Having a go at John Reid may give some people pleasure, but only those who have not the slightest idea of what he, and all of us, are up against.

There is, in spite of published statistics, an increasing crime rate due to scocial and economic failures and pressures. At the same time there has been put in place a policy to counter this in advance by stricter law enforcement. Result - a rapid rise in prison population. Because the supposed deterrent effect has not matched the increased socio-economic pressures, particularly in the case of young offenders, the demand for prison places and services has exceeded the planned increase in supply.  There is no solution acceptable to the public other than an increased provision of prisons, detention centres and staff. The public in its other hats obstructs this process.

Resignation adds to Reid pressure
Pressure on home secretary John Reid has increased after it emerged the head of the Youth Justice Board (YJB), Professor Rod Morgan, has quit.

Prof Morgan attacked Labour's young offenders policy and said children's prisons were being "swamped".

Mr Reid is already under pressure after calling for judges to avoid jailing all but the most serious offenders in a bid to ease prison overcrowding.

A judge said he did not jail a man who had downloaded child porn as a result.

In an exclusive interview given to BBC Two's Newsnight, Prof Morgan, said youth courts and children's prisons are being "swamped" with minor offenders who are "cluttering up" the system.


Echoing the crisis with adult prisoner places, he told Newsnight "we're standing on the brink of a prisons crisis. We have tonight lots of people in police cells because there is no space for them in custody and that's true for children and young people also.

"I regard a 26% increase in the number of children and young people that are being drawn into the system in the past three years as swamping", he said.

Prof Morgan became Chair of the Youth Justice Board in April 2004.

He was formerly HM Chief Inspector of Probation for England and Wales, a post he took up in August 2001.

Porn sentence

Mr Morgan's resignation follows opposition attacks on the home secretary over a child pornography case.

Derek Williams, 46, of Blaenau Ffestiniog, told the BBC he was "lucky to be out" but added: "You cannot blame the judge for what he has done. His hands are tied. He was only doing his job."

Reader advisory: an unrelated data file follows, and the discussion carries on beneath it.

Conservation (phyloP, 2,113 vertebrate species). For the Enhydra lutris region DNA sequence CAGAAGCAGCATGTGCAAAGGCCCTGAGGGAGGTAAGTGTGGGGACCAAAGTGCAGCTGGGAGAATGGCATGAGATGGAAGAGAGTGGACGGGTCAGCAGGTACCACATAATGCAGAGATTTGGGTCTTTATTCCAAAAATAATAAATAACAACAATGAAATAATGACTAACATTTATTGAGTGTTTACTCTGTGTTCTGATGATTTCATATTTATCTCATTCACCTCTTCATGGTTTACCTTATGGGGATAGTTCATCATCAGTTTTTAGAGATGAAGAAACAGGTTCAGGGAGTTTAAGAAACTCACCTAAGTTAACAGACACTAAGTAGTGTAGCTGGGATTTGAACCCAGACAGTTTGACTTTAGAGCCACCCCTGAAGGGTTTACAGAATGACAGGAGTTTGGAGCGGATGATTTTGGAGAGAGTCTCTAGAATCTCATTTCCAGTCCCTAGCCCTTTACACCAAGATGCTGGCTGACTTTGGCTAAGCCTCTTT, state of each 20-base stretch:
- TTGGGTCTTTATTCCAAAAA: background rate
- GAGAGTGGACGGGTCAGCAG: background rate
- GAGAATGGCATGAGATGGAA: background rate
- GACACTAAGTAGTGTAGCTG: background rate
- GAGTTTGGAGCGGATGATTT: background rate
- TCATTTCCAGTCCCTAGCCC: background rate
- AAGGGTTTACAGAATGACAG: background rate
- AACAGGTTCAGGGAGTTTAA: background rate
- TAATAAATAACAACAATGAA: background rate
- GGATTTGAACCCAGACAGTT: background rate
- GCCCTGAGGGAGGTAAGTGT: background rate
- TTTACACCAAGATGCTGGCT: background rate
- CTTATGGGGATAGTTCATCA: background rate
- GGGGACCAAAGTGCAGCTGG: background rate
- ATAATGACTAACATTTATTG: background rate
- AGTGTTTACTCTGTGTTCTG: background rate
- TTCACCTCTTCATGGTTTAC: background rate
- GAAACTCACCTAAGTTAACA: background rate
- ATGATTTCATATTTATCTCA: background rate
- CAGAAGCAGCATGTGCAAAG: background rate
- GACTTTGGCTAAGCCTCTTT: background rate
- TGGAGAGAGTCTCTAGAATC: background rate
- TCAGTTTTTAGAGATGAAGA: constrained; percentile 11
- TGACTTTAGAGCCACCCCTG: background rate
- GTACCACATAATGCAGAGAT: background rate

His six-month term of imprisonment was suspended for two years.

Mold Crown Court heard Williams had downloaded dozens of pornographic images of children on to his computer.

He pleaded guilty to 10 charges of making indecent photographs between November 2005 and May last year.

In sentencing Judge John Rogers QC said he had to bear in mind "the current sentencing climate".

This week, Mr Reid and other Cabinet ministers wrote to judges and magistrates asking them to imprison only the most dangerous and persistent criminals.

Prison ships

And on Thursday Mr Reid announced the latest emergency measures to deal with the prison crisis.

Jails in England and Wales are at bursting point, with about 80,000 inmates.

Mr Reid revealed an RAF camp in the north of England is to be used to house convicts, and he is also in negotiations over the purchase of two prison ships.

Construction has also started on prefabricated units to go into a prison in Merseyside.

The Lord Chancellor, Lord Falconer, said the letter to judges was not intended to change sentencing principles, but to set out the current context.

Lord Falconer said the judges were not being put under pressure to alleviate prison over-crowding.

"It is our problem....We are not for one moment saying that it is a problem for judges to solve. We are all doing our bit in the system to help in the current circumstances."

'Public confidence'

Shadow home secretary David Davis said of the sentencing: "We now have a situation where sentences are being dictated by the prison capacity and not the severity of the crime.

"It looks like the consequences of the government's failure to address the lack of prison places is coming home to roost."

Liberal Democrat home affairs spokesman Nick Clegg said: "This is the inevitable domino effect of a government lurching about in blind panic trying to solve a prison overcrowding crisis of its own making."